When we talk about holidays in Italy, usually we mean in Rome. And when someone comes to Rome, what’s the first thing they think of? The Roman Colosseum, the symbol of the Eternal City and of the whole of Italy. For this reason this blog is starting its journey to explore Italy right with the Colosseum and its history dating back thousands of years. It’s not only important for its size and magnificence but also and above all for what it represented in Ancient Rome: games and acts of violence against men and animals from all over the Roman Empire.
History of the Colosseum
The Colosseum was built by Emperor Vespasian on part of the site of Nero’s Domus Aurea (Golden House). Vespasian lived to see the completion of the first two floors. It was inaugurated in 80 AC by Tito, Vespasian’s successor, who added the third and fourth tiers of seating. On its inauguration Tito staged games which lasted all of 100 days during which over 5,000 animals were killed! Then Tito’s successor, Emperor Domitian made further modifications, completing the whole building with the addition of all the structures underneath the arena itself. After the completion of the works it was no longer possible to stage naumachia (reenactments of naval battles) in the arena, which had been a feature of the preceding era. During the Imperial age, the Colosseum played host to the largest and most cruel spectacles of the whole of Rome’s history. In 217 there was a fire which caused parts of the upper storeys to collapse and led to the closure of the amphitheatre for five years. With the end of the Empire, the Colosseum fell into decline: it was abandoned, reassigned as a burial ground, damaged by earthquakes, and was used as a source of building materials – where large blocks of the tavertine marble were removed. It then became redesignated as a Christian place of worship and people even lived there. In recent times it has been reclaimed and subject to repeated and extensive restoration, made necessary by its very poor state of repair following centuries of neglect.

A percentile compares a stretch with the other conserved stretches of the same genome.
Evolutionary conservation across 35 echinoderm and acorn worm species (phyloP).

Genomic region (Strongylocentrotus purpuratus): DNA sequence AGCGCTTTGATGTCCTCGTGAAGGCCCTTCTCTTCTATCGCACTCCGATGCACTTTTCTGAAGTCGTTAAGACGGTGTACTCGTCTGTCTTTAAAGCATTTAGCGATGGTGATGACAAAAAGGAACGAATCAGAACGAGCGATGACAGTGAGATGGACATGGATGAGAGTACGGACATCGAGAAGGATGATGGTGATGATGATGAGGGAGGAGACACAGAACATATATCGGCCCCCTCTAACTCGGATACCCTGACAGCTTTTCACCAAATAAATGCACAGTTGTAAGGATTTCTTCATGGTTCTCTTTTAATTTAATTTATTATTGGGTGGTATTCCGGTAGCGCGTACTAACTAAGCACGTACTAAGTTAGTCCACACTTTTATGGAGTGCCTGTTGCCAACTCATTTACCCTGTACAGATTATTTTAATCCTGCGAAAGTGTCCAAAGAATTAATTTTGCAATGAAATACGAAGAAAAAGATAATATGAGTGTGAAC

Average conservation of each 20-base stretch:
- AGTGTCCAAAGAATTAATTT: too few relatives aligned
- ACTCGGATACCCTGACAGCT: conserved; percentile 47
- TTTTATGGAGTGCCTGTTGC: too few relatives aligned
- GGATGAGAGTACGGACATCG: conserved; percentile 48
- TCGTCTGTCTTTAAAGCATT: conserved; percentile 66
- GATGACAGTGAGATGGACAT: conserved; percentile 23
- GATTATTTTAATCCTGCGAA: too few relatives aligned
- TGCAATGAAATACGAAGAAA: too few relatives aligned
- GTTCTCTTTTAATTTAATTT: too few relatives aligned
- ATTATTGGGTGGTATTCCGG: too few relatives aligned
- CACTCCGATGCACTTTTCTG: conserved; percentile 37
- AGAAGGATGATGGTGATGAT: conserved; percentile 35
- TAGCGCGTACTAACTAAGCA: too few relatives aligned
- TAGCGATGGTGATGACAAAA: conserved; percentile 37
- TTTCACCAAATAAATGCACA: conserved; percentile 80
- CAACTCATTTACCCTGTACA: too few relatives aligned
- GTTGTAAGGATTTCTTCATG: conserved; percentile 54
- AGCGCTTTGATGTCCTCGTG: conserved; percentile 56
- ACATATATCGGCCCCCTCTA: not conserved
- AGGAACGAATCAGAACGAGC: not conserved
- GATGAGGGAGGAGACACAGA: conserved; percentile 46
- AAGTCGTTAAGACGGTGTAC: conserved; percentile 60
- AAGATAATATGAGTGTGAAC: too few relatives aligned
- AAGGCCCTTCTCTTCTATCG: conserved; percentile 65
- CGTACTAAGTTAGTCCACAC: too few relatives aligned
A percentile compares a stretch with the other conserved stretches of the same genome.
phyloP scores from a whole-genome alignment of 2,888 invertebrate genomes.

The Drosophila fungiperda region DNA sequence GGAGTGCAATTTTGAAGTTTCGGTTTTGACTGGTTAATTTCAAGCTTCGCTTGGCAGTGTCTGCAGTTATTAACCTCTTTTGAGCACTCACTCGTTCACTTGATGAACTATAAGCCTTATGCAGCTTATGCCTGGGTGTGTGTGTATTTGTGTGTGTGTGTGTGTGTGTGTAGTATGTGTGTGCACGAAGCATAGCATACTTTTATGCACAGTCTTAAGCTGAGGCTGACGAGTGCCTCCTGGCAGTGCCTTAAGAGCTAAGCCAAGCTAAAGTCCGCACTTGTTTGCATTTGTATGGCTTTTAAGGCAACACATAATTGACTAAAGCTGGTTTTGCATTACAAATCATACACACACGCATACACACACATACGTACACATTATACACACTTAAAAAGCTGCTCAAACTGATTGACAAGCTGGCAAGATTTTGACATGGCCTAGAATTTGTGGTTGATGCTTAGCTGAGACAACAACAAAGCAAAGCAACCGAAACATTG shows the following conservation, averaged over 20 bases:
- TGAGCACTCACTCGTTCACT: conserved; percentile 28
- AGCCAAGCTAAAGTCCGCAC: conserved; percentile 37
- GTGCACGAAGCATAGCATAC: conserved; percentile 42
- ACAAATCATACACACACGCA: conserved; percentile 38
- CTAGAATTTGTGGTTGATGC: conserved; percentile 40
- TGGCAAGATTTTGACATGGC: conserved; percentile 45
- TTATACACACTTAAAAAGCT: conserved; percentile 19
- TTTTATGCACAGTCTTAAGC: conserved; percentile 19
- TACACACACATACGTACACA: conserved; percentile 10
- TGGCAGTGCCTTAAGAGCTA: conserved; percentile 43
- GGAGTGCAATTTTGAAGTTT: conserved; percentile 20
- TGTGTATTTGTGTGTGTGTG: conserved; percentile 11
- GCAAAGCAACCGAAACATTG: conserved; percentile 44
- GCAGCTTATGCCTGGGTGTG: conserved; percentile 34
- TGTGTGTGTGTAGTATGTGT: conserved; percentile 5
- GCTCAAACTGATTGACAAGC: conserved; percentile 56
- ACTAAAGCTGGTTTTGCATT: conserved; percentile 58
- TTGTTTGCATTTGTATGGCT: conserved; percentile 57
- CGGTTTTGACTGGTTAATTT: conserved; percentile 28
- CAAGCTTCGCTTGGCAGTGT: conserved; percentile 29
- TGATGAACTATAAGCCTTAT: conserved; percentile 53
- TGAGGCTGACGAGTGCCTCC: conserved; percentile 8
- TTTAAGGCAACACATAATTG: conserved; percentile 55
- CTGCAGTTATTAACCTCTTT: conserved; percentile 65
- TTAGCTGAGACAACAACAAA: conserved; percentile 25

What does the Colosseum represent today?
The Colosseum was the largest Amphitheatre in the world with a capacity of 50,000 to 80,000 spectators. It was the stage for Rome’s Games. This list shows the extent of what went on there: animal fights (venations); killings of prisoners condemned to death by wild animals; other kinds of executions and fights between gladiators. Such activities had a set programme: morning was for animal fights or fights between gladiators and animals; lunchtime was when people were put to death; and the afternoon was for the gladiator fights. Imagine, tens of thousands of animals and gladiators died in the Colosseum! Gladiator fights took place right up to 400 after which only animal fights took place in the Colosseum.
What does the name Colosseum actually mean?
First of all I need to say that its original name was not Colosseum but rather Amphitheatre Flavio, having been constructed during the Flavian dynasty. It acquired the name Colosseum during the Middle Ages because of its close proximity to the Colossus of Nero, the enormous statue of Emperor Nero.
Where is the Colosseum situated?
The Colosseum is situated on the eastern edge of the Roman Forum. You can get there easily – look for the metro stop Colosseo on the B line of the Rome metro. Getting off here, you’ll be able to enjoy one of the most beautiful walks in Rome: from the Colosseum to the Roman Forum, the Circo Massimo, and on to the Capitoline Hill and Altar of the Fatherland also known as the national monument to King Vittorio Emanuele II.